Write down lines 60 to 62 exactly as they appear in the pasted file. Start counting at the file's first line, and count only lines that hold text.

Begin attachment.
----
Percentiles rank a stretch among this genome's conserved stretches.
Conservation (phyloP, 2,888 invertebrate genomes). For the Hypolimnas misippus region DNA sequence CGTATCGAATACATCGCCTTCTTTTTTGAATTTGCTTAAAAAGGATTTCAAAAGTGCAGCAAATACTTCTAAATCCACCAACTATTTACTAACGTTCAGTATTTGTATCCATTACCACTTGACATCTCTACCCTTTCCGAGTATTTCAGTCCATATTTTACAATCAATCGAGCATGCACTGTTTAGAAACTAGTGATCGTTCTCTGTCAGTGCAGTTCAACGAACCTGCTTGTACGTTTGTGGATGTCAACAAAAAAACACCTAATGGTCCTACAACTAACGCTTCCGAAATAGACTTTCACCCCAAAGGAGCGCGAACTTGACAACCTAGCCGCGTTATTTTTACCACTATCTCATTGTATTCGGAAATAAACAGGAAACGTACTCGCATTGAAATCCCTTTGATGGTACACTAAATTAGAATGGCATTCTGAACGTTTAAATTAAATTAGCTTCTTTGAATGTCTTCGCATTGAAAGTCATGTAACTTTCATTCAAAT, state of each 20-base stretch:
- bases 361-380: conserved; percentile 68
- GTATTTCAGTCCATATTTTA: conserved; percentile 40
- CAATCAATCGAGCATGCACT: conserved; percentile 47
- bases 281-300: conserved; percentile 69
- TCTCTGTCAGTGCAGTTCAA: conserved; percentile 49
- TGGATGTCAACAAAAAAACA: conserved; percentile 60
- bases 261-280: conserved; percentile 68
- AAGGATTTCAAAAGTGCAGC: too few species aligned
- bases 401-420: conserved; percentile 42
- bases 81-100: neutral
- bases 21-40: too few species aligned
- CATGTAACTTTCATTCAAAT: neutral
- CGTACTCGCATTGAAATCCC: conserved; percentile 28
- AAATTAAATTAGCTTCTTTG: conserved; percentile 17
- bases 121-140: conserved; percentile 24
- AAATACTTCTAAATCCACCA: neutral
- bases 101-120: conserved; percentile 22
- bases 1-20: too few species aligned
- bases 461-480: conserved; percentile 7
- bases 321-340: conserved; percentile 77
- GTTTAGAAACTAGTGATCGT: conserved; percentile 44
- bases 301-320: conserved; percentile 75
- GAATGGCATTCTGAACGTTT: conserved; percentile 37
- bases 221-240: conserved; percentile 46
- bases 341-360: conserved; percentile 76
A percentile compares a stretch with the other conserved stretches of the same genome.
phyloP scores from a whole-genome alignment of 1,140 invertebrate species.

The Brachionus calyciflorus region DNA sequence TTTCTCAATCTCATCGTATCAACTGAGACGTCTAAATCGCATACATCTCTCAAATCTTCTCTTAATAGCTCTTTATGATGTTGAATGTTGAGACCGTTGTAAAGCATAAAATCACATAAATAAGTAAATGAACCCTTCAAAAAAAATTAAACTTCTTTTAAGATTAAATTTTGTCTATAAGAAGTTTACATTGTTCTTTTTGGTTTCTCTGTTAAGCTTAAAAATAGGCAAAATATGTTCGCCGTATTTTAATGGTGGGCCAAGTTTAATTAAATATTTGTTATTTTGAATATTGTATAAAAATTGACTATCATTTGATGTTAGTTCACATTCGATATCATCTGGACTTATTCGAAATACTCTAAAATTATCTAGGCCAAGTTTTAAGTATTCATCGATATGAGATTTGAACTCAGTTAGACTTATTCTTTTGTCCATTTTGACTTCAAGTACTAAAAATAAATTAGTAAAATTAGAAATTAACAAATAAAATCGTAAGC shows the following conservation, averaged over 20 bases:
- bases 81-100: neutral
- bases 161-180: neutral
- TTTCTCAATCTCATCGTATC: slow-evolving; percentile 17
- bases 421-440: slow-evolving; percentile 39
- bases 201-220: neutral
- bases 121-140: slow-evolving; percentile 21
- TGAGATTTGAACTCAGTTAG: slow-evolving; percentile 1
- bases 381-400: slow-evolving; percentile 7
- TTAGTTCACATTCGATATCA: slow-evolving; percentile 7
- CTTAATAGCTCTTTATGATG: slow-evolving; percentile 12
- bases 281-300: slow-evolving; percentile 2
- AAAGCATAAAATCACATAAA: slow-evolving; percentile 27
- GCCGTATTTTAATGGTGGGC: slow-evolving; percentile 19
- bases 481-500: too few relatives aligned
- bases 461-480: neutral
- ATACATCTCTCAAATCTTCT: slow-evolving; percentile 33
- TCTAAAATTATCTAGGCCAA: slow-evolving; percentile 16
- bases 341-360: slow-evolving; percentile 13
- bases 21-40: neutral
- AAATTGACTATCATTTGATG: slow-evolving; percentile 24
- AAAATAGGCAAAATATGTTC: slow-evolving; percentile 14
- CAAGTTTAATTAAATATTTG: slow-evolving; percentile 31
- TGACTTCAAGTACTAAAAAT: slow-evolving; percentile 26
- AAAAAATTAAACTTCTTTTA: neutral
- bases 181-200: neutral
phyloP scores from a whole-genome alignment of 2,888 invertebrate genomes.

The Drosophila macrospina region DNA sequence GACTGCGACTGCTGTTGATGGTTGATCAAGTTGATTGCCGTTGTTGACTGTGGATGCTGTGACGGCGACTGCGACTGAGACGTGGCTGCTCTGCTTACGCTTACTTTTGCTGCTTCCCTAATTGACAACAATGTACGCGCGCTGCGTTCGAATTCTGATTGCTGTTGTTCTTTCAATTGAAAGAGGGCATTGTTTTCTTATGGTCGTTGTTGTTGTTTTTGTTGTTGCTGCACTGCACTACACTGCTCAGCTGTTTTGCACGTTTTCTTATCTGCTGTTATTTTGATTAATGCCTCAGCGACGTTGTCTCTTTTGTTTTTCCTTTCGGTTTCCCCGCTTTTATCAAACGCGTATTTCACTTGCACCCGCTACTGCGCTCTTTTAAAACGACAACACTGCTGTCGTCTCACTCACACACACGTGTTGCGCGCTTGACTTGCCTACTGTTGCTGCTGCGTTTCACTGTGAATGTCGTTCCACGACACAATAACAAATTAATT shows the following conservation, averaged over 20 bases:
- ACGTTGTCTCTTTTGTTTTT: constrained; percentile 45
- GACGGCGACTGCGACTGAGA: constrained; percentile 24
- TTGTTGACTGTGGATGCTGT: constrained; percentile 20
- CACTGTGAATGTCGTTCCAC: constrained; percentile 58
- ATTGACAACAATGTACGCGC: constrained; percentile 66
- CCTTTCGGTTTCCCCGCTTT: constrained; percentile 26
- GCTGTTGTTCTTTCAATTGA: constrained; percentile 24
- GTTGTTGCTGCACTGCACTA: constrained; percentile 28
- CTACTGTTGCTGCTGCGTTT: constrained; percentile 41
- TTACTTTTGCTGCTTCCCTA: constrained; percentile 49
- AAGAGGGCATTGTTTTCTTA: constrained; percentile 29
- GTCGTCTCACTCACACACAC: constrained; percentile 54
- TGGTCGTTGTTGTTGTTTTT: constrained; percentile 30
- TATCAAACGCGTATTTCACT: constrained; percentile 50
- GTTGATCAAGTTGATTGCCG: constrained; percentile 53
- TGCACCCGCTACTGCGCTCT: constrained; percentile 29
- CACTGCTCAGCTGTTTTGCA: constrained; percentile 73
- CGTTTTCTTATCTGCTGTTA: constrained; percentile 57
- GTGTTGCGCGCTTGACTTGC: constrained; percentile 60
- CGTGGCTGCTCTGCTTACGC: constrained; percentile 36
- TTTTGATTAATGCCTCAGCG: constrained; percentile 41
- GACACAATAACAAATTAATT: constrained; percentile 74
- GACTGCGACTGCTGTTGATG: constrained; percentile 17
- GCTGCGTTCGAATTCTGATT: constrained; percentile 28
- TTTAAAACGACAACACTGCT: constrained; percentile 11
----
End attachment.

- TTGTTGACTGTGGATGCTGT: constrained; percentile 20
- CACTGTGAATGTCGTTCCAC: constrained; percentile 58
- ATTGACAACAATGTACGCGC: constrained; percentile 66